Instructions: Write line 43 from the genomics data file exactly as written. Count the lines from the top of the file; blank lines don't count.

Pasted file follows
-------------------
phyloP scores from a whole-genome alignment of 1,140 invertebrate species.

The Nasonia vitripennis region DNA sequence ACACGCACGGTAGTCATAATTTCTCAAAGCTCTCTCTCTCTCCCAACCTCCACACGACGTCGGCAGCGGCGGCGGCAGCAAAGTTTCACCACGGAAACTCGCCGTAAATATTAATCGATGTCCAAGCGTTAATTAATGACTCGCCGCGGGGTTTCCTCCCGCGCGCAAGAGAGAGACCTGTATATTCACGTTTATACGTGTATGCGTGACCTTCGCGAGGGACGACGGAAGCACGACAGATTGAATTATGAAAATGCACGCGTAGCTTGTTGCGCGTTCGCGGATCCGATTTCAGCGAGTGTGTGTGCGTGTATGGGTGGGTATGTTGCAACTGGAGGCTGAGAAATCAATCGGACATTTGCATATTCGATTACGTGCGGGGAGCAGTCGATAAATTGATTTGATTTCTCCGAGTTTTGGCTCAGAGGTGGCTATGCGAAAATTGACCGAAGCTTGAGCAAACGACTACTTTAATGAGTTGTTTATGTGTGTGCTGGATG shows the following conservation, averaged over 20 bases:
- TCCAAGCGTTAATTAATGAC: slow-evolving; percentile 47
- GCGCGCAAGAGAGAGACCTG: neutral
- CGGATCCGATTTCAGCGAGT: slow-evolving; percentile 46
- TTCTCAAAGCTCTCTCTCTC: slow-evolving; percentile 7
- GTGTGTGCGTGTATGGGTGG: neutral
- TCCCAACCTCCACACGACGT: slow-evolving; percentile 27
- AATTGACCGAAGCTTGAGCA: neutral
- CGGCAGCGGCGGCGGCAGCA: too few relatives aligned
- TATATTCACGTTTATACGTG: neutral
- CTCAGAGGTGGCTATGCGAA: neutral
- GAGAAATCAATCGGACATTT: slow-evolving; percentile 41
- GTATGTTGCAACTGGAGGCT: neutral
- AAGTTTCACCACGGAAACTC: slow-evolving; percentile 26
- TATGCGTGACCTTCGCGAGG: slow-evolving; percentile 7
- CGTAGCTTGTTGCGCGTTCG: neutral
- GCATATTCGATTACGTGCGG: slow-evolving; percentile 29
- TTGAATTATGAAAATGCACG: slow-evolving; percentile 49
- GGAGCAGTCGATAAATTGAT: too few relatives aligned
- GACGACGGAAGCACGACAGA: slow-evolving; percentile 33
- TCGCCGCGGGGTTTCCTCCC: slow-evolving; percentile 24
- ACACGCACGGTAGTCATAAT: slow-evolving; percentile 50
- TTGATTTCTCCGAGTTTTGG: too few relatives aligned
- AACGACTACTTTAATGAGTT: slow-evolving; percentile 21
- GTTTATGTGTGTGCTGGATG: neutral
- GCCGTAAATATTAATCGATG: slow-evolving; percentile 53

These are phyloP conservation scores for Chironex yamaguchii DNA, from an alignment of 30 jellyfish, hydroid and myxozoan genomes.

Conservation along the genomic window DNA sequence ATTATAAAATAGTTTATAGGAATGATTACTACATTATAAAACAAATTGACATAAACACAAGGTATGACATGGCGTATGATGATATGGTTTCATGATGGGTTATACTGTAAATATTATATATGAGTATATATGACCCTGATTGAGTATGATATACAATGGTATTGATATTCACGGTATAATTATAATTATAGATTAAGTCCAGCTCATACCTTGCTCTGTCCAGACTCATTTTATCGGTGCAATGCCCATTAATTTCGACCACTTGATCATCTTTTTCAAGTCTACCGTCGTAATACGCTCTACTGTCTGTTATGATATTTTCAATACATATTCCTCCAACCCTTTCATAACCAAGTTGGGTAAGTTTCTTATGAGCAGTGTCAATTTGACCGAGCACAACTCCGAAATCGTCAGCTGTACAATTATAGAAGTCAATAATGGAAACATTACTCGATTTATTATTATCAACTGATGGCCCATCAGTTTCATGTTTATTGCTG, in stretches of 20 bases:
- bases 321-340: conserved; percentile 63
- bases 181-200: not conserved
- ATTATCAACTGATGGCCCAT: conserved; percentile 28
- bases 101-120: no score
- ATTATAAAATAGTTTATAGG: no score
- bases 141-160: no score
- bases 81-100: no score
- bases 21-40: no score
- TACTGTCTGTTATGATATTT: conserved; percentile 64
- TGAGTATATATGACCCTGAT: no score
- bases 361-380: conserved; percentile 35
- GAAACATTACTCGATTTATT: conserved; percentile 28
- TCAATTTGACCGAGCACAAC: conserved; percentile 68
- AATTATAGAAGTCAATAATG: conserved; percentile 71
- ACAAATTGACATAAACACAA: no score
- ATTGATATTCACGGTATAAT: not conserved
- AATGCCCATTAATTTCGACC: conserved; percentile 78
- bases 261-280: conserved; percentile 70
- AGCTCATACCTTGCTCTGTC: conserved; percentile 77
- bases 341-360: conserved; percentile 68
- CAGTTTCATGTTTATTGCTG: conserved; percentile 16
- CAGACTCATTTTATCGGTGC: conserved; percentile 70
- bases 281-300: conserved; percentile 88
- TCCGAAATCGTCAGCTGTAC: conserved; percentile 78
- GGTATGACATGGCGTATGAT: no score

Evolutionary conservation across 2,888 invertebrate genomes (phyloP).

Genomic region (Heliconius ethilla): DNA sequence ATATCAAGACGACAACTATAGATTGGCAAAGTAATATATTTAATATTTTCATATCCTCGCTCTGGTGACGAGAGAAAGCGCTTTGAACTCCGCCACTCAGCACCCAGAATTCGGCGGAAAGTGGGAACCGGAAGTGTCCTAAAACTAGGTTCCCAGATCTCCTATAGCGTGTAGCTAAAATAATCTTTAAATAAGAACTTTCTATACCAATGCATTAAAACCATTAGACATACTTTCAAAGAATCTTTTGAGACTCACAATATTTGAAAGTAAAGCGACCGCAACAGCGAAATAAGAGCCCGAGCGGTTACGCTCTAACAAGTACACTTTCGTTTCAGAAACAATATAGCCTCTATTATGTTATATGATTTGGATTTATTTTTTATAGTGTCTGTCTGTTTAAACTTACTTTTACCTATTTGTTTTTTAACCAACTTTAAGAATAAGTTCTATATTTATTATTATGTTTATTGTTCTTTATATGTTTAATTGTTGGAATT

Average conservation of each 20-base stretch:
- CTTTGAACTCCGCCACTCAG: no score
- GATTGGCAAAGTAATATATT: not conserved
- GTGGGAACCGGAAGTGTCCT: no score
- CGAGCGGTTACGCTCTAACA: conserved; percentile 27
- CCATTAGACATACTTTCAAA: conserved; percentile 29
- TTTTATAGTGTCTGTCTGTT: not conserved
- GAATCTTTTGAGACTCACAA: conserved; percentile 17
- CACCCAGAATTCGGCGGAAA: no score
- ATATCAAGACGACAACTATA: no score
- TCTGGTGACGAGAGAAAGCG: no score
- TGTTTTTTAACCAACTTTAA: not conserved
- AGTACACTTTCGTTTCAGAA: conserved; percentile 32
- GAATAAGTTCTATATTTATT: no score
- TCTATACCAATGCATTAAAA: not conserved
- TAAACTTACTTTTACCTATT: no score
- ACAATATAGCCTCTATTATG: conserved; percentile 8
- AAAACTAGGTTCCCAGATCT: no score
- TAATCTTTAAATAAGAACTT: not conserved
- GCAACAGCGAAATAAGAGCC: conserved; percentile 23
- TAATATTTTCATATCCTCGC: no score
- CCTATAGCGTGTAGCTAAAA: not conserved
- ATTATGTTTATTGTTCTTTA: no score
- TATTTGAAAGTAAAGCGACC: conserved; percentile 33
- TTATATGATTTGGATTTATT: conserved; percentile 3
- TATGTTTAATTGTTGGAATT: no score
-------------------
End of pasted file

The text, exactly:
- AATTATAGAAGTCAATAATG: conserved; percentile 71